Greg Byrne PSM is Special Counsel to Criminal Law Reform in the Department of Justice and Regulation (Vic). He has worked in policy for 20 years. Prior to becoming Special Counsel in 2015, Greg was the Director of Criminal Law Review, and before that, Legal Policy in the Department of Justice. He has led major policy and legislative reform processes including the Criminal Procedure Act 2009, sexual offence reforms in 2014 and 2016 and the Jury Directions Acts 2013 and 2015. He is the Chair of the Jury Directions Advisory Group that has led the process of jury direction reform in Victoria since 2010. He was Victoria’s representative on the Model Criminal Code Officers’ Committee from 1997 to 2010. In 2014 he was awarded the Public Service Medal for outstanding services to criminal law. Prior to working in policy, Greg worked at the Office of Public Prosecutions (Vic) for eight years. There he was involved in prosecuting a variety of different offences from murder to sexual offences to property crimes. This included the first prosecution of a corporation for negligently causing serious injury. While primarily working as a solicitor, he also appeared in plea hearings, committal proceedings and coronial inquests. Greg is currently a PhD candidate at Monash University – his thesis is focused on adopting a jury-centric approach to make the issues in a criminal trial comprehensible to the jury.
Professor Liz Campbell is the inaugural Francine McNiff Chair in Criminal Jurisprudence at Monash University, having previously been Professor of Criminal Law at Durham University (UK). She is also adjunct professor at Queensland University of Technology’s School of Justice and is a former Fulbright Scholar. Professor Campbell’s research focuses primarily on how the criminal law is deployed to address sophisticated, profit-driven crime, both by otherwise legitimate corporate entities as well as networks of organised crime. Another strand of her research looks at the use of biometrics in investigation and prosecution, and she is a member of the UK Home Office Biometrics and Forensics Ethics Group. Her research has been funded by the Research Council UK’s Partnership for Conflict, Crime and Security, the UK's Arts and Humanities Research Council, the Law Foundation of New Zealand, the Fulbright Commission, the Modern Law Review and the Carnegie Trust.
Professor Jonathan Clough teaches and researches in the areas of criminal law and evidence, with a particular focus on corporate criminal liability, judicial communication with jurors, and cybercrime. He has co-authored a number of interdisciplinary articles and reports on juries, and has presented his research to judicial officers, policymakers and academics in Australia and internationally. He was a member of the advisory committee to the Victorian Law Reform Commission on Jury Empanelment, and is a member of the Victorian Department of Justice Jury Directions Advisory Group. He is currently a Chief Investigator on an ARC funded project with the Victorian Department of Justice looking at improving judicial communication with jurors.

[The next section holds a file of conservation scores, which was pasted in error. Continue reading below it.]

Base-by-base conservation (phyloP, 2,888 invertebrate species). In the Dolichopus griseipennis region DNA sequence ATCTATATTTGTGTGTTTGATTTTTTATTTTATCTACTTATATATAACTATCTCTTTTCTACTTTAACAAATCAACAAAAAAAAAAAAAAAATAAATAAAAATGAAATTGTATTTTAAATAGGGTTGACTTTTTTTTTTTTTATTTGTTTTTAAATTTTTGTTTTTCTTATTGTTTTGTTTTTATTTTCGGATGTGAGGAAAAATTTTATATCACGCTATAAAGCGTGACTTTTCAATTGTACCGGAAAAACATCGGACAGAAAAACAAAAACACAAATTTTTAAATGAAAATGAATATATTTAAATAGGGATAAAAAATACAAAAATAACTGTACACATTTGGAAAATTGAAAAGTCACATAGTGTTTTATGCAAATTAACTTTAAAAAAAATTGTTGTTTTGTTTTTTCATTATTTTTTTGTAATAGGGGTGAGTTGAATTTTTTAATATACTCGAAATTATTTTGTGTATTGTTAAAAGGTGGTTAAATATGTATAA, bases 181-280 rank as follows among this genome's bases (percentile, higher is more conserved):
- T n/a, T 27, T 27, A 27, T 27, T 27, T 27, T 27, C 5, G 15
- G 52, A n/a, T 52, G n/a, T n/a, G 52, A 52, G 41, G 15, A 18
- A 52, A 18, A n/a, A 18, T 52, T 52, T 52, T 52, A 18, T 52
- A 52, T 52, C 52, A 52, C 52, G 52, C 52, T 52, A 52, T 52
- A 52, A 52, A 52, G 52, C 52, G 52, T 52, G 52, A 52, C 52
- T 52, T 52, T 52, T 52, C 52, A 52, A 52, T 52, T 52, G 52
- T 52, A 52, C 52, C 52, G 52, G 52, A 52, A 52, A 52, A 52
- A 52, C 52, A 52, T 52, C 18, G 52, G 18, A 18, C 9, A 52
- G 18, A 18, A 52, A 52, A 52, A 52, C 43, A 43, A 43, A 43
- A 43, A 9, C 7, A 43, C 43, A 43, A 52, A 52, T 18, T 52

Kevin Doyle was admitted in 1987 and has worked as a criminal lawyer since admission. He has been at the Bar since 1995. As a solicitor, Kevin worked at the Victorian Aboriginal Legal Service and the Victorian Legal Aid Commission. In 2001, he took leave from the Bar for a position at NAALAS in Darwin as defence counsel in criminal cases. As a barrister, Kevin has appeared as counsel for the defence and the prosecution in jury trials since 1999 in both the County and Supreme Courts. He has appeared as defence and prosecution counsel in countless jury trials involving sexual offences with a focus on prosecution work since 2005. In July 2018, Kevin was appointed a Crown Prosecutor.
Associate Professor Jacqueline Horan is a jury researcher. She holds the position of Associate Professor of Criminal Law at Monash University and is a member of the Victorian Bar (academic). Jacqueline's interest in the art of courtroom persuasion underpins her jury research. Her book 'Juries in the 21st Century' (2012) explores the impact of technology on the jury system and, in particular, on the way barristers, judges and witnesses communicate with the jury. For further details about the book, go to The Federation Press website. Her latest Australian Research Council Linkage projects involved interviewing 115 Australian jurors and exploring their perceptions of the expert evidence presented to them. The preliminary results of these projects are published in Freckelton, Goodman-Delahunty, Horan and McKimmie, ‘Expert Evidence and Criminal Jury Trials’ (2016, OUP (UK).